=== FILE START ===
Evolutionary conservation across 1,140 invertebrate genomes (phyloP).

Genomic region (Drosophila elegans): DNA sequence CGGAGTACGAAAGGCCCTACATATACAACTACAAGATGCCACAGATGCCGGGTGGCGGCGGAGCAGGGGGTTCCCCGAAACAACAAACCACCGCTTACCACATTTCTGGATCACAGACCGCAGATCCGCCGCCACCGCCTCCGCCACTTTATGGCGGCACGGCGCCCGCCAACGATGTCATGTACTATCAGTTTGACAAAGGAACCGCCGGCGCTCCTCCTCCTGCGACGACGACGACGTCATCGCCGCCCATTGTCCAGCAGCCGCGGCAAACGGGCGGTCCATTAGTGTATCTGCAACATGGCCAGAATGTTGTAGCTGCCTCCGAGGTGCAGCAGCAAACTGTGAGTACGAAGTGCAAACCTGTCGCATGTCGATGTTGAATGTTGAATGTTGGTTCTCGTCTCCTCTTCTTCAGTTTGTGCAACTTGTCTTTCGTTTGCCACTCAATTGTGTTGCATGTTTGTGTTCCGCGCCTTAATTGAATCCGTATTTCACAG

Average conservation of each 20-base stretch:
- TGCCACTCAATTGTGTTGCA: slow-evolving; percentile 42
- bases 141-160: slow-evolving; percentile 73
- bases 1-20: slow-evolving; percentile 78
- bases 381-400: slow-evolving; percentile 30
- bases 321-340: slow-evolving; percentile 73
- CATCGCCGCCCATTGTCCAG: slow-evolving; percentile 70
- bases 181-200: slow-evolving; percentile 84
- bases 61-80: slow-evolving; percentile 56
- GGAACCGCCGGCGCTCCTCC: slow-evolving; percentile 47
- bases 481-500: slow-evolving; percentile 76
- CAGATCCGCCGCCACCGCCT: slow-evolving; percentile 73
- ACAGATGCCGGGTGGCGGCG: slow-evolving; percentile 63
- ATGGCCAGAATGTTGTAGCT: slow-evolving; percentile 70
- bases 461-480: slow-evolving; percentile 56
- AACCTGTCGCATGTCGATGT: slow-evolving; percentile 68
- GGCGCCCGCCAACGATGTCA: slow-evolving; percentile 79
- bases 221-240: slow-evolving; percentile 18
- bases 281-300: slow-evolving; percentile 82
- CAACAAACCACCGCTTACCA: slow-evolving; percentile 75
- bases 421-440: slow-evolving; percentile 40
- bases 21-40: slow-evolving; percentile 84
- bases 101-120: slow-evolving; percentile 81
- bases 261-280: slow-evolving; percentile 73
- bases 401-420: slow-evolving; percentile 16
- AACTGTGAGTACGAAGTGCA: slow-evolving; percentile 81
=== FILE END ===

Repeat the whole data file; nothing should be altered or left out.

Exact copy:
Evolutionary conservation across 1,140 invertebrate genomes (phyloP).

Genomic region (Drosophila elegans): DNA sequence CGGAGTACGAAAGGCCCTACATATACAACTACAAGATGCCACAGATGCCGGGTGGCGGCGGAGCAGGGGGTTCCCCGAAACAACAAACCACCGCTTACCACATTTCTGGATCACAGACCGCAGATCCGCCGCCACCGCCTCCGCCACTTTATGGCGGCACGGCGCCCGCCAACGATGTCATGTACTATCAGTTTGACAAAGGAACCGCCGGCGCTCCTCCTCCTGCGACGACGACGACGTCATCGCCGCCCATTGTCCAGCAGCCGCGGCAAACGGGCGGTCCATTAGTGTATCTGCAACATGGCCAGAATGTTGTAGCTGCCTCCGAGGTGCAGCAGCAAACTGTGAGTACGAAGTGCAAACCTGTCGCATGTCGATGTTGAATGTTGAATGTTGGTTCTCGTCTCCTCTTCTTCAGTTTGTGCAACTTGTCTTTCGTTTGCCACTCAATTGTGTTGCATGTTTGTGTTCCGCGCCTTAATTGAATCCGTATTTCACAG

Average conservation of each 20-base stretch:
- TGCCACTCAATTGTGTTGCA: slow-evolving; percentile 42
- bases 141-160: slow-evolving; percentile 73
- bases 1-20: slow-evolving; percentile 78
- bases 381-400: slow-evolving; percentile 30
- bases 321-340: slow-evolving; percentile 73
- CATCGCCGCCCATTGTCCAG: slow-evolving; percentile 70
- bases 181-200: slow-evolving; percentile 84
- bases 61-80: slow-evolving; percentile 56
- GGAACCGCCGGCGCTCCTCC: slow-evolving; percentile 47
- bases 481-500: slow-evolving; percentile 76
- CAGATCCGCCGCCACCGCCT: slow-evolving; percentile 73
- ACAGATGCCGGGTGGCGGCG: slow-evolving; percentile 63
- ATGGCCAGAATGTTGTAGCT: slow-evolving; percentile 70
- bases 461-480: slow-evolving; percentile 56
- AACCTGTCGCATGTCGATGT: slow-evolving; percentile 68
- GGCGCCCGCCAACGATGTCA: slow-evolving; percentile 79
- bases 221-240: slow-evolving; percentile 18
- bases 281-300: slow-evolving; percentile 82
- CAACAAACCACCGCTTACCA: slow-evolving; percentile 75
- bases 421-440: slow-evolving; percentile 40
- bases 21-40: slow-evolving; percentile 84
- bases 101-120: slow-evolving; percentile 81
- bases 261-280: slow-evolving; percentile 73
- bases 401-420: slow-evolving; percentile 16
- AACTGTGAGTACGAAGTGCA: slow-evolving; percentile 81